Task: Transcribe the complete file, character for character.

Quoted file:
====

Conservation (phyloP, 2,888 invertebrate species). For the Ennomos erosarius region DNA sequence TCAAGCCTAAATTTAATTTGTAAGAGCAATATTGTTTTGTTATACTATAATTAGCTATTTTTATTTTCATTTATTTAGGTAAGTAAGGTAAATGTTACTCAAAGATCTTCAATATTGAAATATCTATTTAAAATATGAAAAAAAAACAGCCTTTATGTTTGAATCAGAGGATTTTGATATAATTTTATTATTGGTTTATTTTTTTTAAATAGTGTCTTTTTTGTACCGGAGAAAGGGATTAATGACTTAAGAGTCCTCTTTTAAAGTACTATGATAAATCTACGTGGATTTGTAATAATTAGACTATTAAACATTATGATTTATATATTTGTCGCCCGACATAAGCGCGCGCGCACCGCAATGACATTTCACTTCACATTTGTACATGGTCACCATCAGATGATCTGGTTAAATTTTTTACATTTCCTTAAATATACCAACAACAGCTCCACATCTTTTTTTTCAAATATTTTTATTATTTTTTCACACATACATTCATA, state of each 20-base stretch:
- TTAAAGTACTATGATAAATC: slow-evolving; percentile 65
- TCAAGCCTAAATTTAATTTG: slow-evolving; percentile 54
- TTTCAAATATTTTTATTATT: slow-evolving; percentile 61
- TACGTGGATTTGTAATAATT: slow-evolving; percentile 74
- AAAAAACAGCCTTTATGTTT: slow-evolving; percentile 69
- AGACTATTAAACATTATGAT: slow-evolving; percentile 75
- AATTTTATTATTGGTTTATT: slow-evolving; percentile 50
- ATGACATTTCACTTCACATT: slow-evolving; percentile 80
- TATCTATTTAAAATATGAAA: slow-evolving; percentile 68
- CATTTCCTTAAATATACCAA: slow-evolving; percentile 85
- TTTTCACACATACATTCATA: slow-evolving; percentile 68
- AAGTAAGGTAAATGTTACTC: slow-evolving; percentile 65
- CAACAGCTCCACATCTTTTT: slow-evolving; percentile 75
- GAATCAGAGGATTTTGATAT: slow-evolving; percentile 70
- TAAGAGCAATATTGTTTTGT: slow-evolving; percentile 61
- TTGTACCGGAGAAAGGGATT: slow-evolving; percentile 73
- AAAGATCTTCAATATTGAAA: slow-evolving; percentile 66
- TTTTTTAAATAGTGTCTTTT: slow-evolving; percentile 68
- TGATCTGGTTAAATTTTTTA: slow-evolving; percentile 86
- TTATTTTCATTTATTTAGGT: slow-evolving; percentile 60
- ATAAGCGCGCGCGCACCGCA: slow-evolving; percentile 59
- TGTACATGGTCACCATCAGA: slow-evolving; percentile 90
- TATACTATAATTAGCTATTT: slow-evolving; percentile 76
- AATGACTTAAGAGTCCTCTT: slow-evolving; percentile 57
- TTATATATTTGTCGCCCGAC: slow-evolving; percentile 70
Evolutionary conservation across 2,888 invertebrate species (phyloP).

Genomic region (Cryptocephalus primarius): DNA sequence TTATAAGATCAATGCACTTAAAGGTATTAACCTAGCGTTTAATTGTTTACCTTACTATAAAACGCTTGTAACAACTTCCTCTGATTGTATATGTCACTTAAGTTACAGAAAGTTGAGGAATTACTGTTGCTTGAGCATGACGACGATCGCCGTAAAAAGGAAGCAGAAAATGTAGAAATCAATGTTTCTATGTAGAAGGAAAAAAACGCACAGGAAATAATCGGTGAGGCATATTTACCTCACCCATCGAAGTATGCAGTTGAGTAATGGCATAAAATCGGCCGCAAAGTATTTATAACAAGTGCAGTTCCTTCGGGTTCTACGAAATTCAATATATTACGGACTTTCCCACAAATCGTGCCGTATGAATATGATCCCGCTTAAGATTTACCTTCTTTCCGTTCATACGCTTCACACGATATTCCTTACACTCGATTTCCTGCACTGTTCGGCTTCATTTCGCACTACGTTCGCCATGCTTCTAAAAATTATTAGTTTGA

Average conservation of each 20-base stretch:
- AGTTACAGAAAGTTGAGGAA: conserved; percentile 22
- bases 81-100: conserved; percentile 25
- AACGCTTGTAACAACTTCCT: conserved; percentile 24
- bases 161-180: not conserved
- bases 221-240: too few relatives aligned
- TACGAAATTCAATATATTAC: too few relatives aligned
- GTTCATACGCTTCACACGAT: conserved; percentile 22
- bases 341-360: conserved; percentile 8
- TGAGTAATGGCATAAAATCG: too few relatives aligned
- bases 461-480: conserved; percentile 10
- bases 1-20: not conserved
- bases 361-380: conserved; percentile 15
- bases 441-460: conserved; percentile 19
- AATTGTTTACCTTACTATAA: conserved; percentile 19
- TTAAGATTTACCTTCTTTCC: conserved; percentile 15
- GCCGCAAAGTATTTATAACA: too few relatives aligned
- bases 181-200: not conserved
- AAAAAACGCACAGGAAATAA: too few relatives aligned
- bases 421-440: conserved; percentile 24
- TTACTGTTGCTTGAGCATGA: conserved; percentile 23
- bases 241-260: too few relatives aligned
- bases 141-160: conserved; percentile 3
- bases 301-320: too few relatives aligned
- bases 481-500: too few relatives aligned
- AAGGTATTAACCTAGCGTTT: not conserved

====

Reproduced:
Conservation (phyloP, 2,888 invertebrate species). For the Ennomos erosarius region DNA sequence TCAAGCCTAAATTTAATTTGTAAGAGCAATATTGTTTTGTTATACTATAATTAGCTATTTTTATTTTCATTTATTTAGGTAAGTAAGGTAAATGTTACTCAAAGATCTTCAATATTGAAATATCTATTTAAAATATGAAAAAAAAACAGCCTTTATGTTTGAATCAGAGGATTTTGATATAATTTTATTATTGGTTTATTTTTTTTAAATAGTGTCTTTTTTGTACCGGAGAAAGGGATTAATGACTTAAGAGTCCTCTTTTAAAGTACTATGATAAATCTACGTGGATTTGTAATAATTAGACTATTAAACATTATGATTTATATATTTGTCGCCCGACATAAGCGCGCGCGCACCGCAATGACATTTCACTTCACATTTGTACATGGTCACCATCAGATGATCTGGTTAAATTTTTTACATTTCCTTAAATATACCAACAACAGCTCCACATCTTTTTTTTCAAATATTTTTATTATTTTTTCACACATACATTCATA, state of each 20-base stretch:
- TTAAAGTACTATGATAAATC: slow-evolving; percentile 65
- TCAAGCCTAAATTTAATTTG: slow-evolving; percentile 54
- TTTCAAATATTTTTATTATT: slow-evolving; percentile 61
- TACGTGGATTTGTAATAATT: slow-evolving; percentile 74
- AAAAAACAGCCTTTATGTTT: slow-evolving; percentile 69
- AGACTATTAAACATTATGAT: slow-evolving; percentile 75
- AATTTTATTATTGGTTTATT: slow-evolving; percentile 50
- ATGACATTTCACTTCACATT: slow-evolving; percentile 80
- TATCTATTTAAAATATGAAA: slow-evolving; percentile 68
- CATTTCCTTAAATATACCAA: slow-evolving; percentile 85
- TTTTCACACATACATTCATA: slow-evolving; percentile 68
- AAGTAAGGTAAATGTTACTC: slow-evolving; percentile 65
- CAACAGCTCCACATCTTTTT: slow-evolving; percentile 75
- GAATCAGAGGATTTTGATAT: slow-evolving; percentile 70
- TAAGAGCAATATTGTTTTGT: slow-evolving; percentile 61
- TTGTACCGGAGAAAGGGATT: slow-evolving; percentile 73
- AAAGATCTTCAATATTGAAA: slow-evolving; percentile 66
- TTTTTTAAATAGTGTCTTTT: slow-evolving; percentile 68
- TGATCTGGTTAAATTTTTTA: slow-evolving; percentile 86
- TTATTTTCATTTATTTAGGT: slow-evolving; percentile 60
- ATAAGCGCGCGCGCACCGCA: slow-evolving; percentile 59
- TGTACATGGTCACCATCAGA: slow-evolving; percentile 90
- TATACTATAATTAGCTATTT: slow-evolving; percentile 76
- AATGACTTAAGAGTCCTCTT: slow-evolving; percentile 57
- TTATATATTTGTCGCCCGAC: slow-evolving; percentile 70
Evolutionary conservation across 2,888 invertebrate species (phyloP).

Genomic region (Cryptocephalus primarius): DNA sequence TTATAAGATCAATGCACTTAAAGGTATTAACCTAGCGTTTAATTGTTTACCTTACTATAAAACGCTTGTAACAACTTCCTCTGATTGTATATGTCACTTAAGTTACAGAAAGTTGAGGAATTACTGTTGCTTGAGCATGACGACGATCGCCGTAAAAAGGAAGCAGAAAATGTAGAAATCAATGTTTCTATGTAGAAGGAAAAAAACGCACAGGAAATAATCGGTGAGGCATATTTACCTCACCCATCGAAGTATGCAGTTGAGTAATGGCATAAAATCGGCCGCAAAGTATTTATAACAAGTGCAGTTCCTTCGGGTTCTACGAAATTCAATATATTACGGACTTTCCCACAAATCGTGCCGTATGAATATGATCCCGCTTAAGATTTACCTTCTTTCCGTTCATACGCTTCACACGATATTCCTTACACTCGATTTCCTGCACTGTTCGGCTTCATTTCGCACTACGTTCGCCATGCTTCTAAAAATTATTAGTTTGA

Average conservation of each 20-base stretch:
- AGTTACAGAAAGTTGAGGAA: conserved; percentile 22
- bases 81-100: conserved; percentile 25
- AACGCTTGTAACAACTTCCT: conserved; percentile 24
- bases 161-180: not conserved
- bases 221-240: too few relatives aligned
- TACGAAATTCAATATATTAC: too few relatives aligned
- GTTCATACGCTTCACACGAT: conserved; percentile 22
- bases 341-360: conserved; percentile 8
- TGAGTAATGGCATAAAATCG: too few relatives aligned
- bases 461-480: conserved; percentile 10
- bases 1-20: not conserved
- bases 361-380: conserved; percentile 15
- bases 441-460: conserved; percentile 19
- AATTGTTTACCTTACTATAA: conserved; percentile 19
- TTAAGATTTACCTTCTTTCC: conserved; percentile 15
- GCCGCAAAGTATTTATAACA: too few relatives aligned
- bases 181-200: not conserved
- AAAAAACGCACAGGAAATAA: too few relatives aligned
- bases 421-440: conserved; percentile 24
- TTACTGTTGCTTGAGCATGA: conserved; percentile 23
- bases 241-260: too few relatives aligned
- bases 141-160: conserved; percentile 3
- bases 301-320: too few relatives aligned
- bases 481-500: too few relatives aligned
- AAGGTATTAACCTAGCGTTT: not conserved